technology surface measurement -->
ENP Newswire -
Release date- 20082013 - A
With the requirement for ever higher performance of smaller and smaller parts, emphasis is having to be placed on their surfaces in order to produce high-value products.
Two emerging consequences are the use of patterns and structures on surfaces, and complex forms, all of which have to be rigorously controlled in order to optimise such areas as lubrication, adhesion and optical performance.
Key to these improvements is the measurement of these surfaces in order to manufacture to high precision with a minimum of defects - a big problem for traditional measuring techniques.
A new idea conceived by Professor
He has devised a technique based on Gaussian filtering, but having a new mathematical stratagem which is described in the Proceedings of the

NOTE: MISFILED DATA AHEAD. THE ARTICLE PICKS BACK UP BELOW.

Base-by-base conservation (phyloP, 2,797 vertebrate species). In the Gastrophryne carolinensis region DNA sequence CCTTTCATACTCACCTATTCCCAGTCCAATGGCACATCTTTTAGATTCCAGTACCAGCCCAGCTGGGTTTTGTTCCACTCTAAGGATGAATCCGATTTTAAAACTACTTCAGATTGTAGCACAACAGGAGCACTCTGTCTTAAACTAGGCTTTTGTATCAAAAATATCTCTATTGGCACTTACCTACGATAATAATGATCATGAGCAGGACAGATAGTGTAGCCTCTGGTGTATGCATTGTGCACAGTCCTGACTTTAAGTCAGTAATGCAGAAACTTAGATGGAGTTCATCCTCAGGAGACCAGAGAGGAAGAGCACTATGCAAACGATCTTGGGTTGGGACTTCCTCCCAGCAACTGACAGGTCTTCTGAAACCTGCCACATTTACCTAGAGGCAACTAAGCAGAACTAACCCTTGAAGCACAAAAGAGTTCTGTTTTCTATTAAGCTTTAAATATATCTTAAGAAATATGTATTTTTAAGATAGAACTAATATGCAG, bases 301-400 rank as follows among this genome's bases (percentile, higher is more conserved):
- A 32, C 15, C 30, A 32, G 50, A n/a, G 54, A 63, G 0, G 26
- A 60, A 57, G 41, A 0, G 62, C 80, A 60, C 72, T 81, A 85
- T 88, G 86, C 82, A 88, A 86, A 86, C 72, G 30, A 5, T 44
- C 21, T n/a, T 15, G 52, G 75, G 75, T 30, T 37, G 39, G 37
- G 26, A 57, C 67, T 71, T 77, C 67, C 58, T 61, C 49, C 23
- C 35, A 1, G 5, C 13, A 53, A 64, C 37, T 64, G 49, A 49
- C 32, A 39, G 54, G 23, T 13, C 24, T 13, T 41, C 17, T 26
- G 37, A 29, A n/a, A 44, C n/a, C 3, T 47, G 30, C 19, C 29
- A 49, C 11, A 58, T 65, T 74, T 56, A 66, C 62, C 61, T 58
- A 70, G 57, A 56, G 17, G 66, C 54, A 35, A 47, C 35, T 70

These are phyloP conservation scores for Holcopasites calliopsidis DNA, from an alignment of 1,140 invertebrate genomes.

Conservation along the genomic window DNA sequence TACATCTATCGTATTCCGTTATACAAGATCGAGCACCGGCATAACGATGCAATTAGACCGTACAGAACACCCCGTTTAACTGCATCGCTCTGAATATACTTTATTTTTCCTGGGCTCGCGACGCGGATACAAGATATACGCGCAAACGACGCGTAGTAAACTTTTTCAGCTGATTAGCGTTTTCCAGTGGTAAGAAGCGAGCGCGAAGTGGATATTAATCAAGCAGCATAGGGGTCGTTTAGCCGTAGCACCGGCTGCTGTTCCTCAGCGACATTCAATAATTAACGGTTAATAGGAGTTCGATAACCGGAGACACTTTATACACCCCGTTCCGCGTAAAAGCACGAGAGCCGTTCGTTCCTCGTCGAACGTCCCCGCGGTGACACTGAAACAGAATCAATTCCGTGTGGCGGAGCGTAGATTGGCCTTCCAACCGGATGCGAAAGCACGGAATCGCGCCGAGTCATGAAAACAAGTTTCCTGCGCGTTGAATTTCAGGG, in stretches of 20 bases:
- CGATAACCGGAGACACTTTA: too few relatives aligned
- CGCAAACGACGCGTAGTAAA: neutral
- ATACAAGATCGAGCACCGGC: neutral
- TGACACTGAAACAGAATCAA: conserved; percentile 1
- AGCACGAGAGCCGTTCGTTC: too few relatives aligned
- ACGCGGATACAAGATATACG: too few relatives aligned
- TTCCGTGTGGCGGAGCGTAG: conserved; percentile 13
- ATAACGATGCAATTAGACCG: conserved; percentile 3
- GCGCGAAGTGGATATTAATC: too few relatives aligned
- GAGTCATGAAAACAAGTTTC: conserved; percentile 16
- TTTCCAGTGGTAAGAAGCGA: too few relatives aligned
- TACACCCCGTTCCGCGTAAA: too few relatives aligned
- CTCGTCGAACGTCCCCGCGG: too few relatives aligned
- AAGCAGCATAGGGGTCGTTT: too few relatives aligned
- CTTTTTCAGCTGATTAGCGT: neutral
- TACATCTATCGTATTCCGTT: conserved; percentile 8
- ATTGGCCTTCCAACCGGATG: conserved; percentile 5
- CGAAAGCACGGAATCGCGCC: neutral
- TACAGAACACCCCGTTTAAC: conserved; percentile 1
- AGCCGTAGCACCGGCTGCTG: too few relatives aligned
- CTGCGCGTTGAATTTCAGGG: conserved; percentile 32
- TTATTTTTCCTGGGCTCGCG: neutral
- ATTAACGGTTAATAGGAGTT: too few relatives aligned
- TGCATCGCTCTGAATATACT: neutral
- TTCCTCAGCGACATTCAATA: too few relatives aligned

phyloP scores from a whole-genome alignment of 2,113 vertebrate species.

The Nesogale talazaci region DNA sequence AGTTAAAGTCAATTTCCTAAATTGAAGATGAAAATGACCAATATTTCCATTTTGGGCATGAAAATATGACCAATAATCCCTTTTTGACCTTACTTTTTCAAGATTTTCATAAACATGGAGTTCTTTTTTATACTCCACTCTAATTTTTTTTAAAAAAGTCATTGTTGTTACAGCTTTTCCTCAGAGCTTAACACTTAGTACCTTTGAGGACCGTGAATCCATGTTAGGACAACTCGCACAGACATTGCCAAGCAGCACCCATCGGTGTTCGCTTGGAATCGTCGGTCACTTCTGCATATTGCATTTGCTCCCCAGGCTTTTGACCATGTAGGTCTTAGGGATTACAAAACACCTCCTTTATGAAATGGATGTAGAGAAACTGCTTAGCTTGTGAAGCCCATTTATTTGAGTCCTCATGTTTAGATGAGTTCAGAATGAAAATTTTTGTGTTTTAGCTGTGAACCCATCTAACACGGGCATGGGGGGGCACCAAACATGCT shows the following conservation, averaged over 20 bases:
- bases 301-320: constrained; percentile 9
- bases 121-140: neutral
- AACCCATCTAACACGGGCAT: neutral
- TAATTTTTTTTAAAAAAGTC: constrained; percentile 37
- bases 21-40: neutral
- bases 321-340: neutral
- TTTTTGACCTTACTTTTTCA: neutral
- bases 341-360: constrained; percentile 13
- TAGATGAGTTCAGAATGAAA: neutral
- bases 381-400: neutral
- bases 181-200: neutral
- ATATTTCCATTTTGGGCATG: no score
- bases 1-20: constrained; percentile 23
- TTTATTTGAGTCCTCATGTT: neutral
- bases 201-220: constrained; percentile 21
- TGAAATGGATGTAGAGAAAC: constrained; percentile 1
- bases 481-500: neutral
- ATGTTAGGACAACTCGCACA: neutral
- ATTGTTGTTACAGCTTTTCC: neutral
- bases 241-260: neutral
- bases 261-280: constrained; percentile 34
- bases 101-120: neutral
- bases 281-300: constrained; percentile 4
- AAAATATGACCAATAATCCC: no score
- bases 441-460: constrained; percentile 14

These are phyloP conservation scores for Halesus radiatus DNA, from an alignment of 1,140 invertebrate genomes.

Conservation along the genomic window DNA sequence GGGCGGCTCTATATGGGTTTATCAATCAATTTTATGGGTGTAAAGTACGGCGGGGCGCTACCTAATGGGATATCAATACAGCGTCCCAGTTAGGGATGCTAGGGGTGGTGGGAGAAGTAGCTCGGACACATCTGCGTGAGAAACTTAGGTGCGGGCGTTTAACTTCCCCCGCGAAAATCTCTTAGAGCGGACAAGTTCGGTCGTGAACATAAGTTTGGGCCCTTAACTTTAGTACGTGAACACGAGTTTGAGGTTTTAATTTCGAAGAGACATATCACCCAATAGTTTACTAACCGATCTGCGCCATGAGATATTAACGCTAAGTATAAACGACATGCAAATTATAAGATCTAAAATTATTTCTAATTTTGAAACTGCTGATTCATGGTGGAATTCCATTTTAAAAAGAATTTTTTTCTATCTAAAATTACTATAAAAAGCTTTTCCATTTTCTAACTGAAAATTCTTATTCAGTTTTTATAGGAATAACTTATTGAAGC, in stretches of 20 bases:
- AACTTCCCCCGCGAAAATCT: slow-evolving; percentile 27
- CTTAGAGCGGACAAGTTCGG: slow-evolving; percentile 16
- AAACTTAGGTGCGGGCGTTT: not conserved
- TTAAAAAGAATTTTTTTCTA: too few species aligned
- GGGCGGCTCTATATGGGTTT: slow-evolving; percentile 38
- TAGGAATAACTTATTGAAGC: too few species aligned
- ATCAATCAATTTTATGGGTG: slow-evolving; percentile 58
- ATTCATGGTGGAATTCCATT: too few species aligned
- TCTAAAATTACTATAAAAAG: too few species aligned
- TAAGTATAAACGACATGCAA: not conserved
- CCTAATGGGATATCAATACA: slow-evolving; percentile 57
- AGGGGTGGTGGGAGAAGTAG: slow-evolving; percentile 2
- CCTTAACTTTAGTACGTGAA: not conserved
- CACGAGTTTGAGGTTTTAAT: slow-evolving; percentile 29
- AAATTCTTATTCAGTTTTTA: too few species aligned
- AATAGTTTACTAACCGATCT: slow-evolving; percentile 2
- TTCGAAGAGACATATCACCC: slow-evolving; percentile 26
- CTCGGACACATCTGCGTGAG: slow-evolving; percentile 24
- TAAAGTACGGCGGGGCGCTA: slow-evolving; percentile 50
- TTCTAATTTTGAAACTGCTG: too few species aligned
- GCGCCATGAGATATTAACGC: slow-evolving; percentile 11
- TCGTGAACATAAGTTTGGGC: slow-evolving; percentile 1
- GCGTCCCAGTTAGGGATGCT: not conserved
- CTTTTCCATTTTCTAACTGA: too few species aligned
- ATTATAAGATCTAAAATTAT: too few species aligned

He said: 'his technique enhances the sharp features which are inherently present on high-tech structured surfaces such as edges, grooves and boundaries in a way which enables their detailed geometry and position to be better determined than previous methods. It can also facilitate the detection and characterization of defects on the surfaces.'
Structured and free form surface applications over a wide range of sizes, for example in the optical, semiconductor, turbine and in nanotechnology could, if the method realises its potential, benefit directly.
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